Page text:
“If you place the camera into someone’s hand they are no longer the subject but become the storyteller”
”This picture shows how farming is important to us, and the big pieces of land we have. Here there are vegetables and also maize planted. We don’t go buy everything from the shop. If you need vegetables or maize, you harvest them from the garden. I love this because it shows that we can do things on our own and do not rely on buying everything. This picture says that the amaXhosa people always do things that they want to. We believe in doing things ourselves.” Photo and caption: Zintle Menzeleleli
Finding pathways for sustainability
A key challenge of development in the context of the many social and ecological changes we face today is to understand how cultural and cognitive factors influence sustainability.
Cultural practices, traditions and norms can impact how a community reacts and acts in the face of, for example, changing ecosystems. This in turn has implications for building resilience and interventions for poverty alleviation and improved livelihoods.
“We study sustainability science and work for better resource management so that the systems that are supporting people can continue to do so, or even do it better than they are now. Research has often taken the view of an outside observer, but who better to say what a particular system than the people who live there and are directly affected,” Masterson says.
”This is our way of living. You have to go to the forest and come back with a head bundle of firewood to use at home. This woman is suffering. I do not like this. At the same time it makes me happy because it shows she is healthy. If she was not healthy, she would nog collect firewood. There are times when you will feel happy in the forest - when it’s very hot and you enjoy the shade of the trees, and rest there. But to be alone in the forest is not safe.” Photo and caption: Nomfundo Zibonele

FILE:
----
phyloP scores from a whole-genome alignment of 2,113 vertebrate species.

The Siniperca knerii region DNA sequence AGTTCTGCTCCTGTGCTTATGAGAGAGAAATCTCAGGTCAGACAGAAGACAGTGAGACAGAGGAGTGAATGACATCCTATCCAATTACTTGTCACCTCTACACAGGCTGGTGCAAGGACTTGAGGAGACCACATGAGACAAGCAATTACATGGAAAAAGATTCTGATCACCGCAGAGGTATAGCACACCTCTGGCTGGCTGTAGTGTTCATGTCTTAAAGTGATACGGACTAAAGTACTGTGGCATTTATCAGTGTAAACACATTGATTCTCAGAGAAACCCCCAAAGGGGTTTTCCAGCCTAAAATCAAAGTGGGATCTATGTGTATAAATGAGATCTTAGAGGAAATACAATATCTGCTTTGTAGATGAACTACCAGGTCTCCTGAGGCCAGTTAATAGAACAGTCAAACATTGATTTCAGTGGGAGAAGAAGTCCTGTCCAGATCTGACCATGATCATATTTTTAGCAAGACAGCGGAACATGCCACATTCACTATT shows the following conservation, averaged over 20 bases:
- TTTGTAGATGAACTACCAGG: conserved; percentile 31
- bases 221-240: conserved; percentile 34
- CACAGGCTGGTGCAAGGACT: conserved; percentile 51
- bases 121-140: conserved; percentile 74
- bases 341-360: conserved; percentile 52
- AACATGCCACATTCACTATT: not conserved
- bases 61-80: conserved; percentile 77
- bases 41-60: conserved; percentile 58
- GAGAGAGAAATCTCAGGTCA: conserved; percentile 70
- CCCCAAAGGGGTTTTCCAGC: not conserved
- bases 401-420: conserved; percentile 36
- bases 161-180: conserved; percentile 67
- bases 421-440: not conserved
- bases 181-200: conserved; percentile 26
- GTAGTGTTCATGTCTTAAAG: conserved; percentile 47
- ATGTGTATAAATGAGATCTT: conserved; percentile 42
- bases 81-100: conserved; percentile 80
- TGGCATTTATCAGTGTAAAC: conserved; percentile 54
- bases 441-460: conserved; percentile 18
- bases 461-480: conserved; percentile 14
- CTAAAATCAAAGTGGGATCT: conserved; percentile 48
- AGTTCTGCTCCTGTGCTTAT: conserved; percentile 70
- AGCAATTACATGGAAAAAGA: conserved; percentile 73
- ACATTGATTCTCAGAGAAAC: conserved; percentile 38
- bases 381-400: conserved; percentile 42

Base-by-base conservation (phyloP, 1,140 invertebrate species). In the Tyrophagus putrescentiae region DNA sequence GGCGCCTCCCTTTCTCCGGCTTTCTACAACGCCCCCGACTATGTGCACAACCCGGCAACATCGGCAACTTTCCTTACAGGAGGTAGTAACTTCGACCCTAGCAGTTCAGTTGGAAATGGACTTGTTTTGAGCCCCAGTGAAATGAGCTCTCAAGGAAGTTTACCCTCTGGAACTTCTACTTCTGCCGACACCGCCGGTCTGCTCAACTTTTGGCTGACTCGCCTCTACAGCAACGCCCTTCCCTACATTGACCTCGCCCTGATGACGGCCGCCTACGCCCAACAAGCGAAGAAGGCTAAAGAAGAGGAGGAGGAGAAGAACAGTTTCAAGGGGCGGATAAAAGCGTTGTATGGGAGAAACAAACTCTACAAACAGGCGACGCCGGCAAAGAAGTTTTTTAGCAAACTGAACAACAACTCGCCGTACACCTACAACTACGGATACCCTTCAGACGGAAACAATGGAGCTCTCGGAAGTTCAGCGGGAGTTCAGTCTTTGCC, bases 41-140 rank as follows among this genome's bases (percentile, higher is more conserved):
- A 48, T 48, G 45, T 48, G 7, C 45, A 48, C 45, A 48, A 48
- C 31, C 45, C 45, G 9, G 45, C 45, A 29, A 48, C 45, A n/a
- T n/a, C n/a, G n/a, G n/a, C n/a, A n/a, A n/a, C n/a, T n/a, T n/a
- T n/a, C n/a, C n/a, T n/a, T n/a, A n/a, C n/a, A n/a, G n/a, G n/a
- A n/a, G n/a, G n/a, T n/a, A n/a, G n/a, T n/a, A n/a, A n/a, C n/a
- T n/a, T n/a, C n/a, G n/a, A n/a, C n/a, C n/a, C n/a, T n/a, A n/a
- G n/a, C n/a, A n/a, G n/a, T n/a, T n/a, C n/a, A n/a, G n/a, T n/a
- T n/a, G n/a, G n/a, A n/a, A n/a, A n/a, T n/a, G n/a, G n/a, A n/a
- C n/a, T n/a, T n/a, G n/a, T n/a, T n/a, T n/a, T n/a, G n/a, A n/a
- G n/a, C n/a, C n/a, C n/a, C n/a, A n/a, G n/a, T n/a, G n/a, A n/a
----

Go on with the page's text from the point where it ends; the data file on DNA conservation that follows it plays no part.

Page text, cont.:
Over the course of two months Masterson facilitated workshops with 19 participants who took hundreds of photos. The participants each took photos on different themes and then chose what photos were most important to tell their stories. These photos were then discussed in the group. This way the meaning of different things and places was expressed, and issues in the community could also be identified.
”This is the work of umama. I am umama here. I have to see to it that everyday that people have something to eat. There I am coming out of my garden where I have ploughed and planets crops that will help me and the family have something to eat.” Photo and caption: Nomfundo Zibonele
Nurturing the sources of wellbeing
The UN:s Sustainable Development Goals come with the explicit message that we now need to redefine development – all countries are in a sense developing countries if we are to reach these goals. There is no blueprint for sustainable development, as no one has yet achieved it and each place is unique.
“From the way people talk about emakhaya it is clear that it has great significance to them, and that it provides them with a sort of alternative source of wellbeing. The kind of subjective wellbeing that is maybe sometimes difficult to pinpoint and therefore might be neglected in decision making,” says Masterson.
Left: ”In the city, I wouldn’t feel happy. I wouldn’t feel right, I would feel restricted in the kitchen in the city, missing the three-legged pots.” Photo and caption: Nontsapo Soga
Right: ”This picture is a grandfather who is in the forest to find some amazeya (traditional medicines). Here at emakhaya we have our ways of doing things without involving money. If you have the flu you go to the forest and get some herbs. You don’t necessarily go to the city for that.” Photo and caption: Mlungiseleli Bili
Masterson believes that this kind of research can hopefully have an impact in this.
“Bringing these things to the surface hopefully means that they can be better accounted for on larger scales in society. I think what we need is to find ways to develop, out of poverty and out of unsustainable ways of living, while maintaining values and meanings of nature that we draw on for our wellbeing.,” she says.
Vanessa Masterson will be defending her PhD thesis, entitled “Sense of place and culture in the landscape of home: Understanding social-ecological dynamics on the Wild Coast, South Africa” on 8 December at 9.30 in Vivi Täckholmssalen on Stockholm University main campus.
”This is my neighbour. She makes me happy. She calls me 'gxa wam’: my pal, my friend. I just want to show that we are also among oomama, old women. I am happy about this because they give us advice about married life.” Photo and caption: Nontsapo Soga
Vanessa Masterson is a PhD student at the centre. Her thesis focuses on understanding aspects of stewardship of ecosystem services (such as local knowledge, institutions and bio-cultural diversity) in the Eastern Cape, South Africa.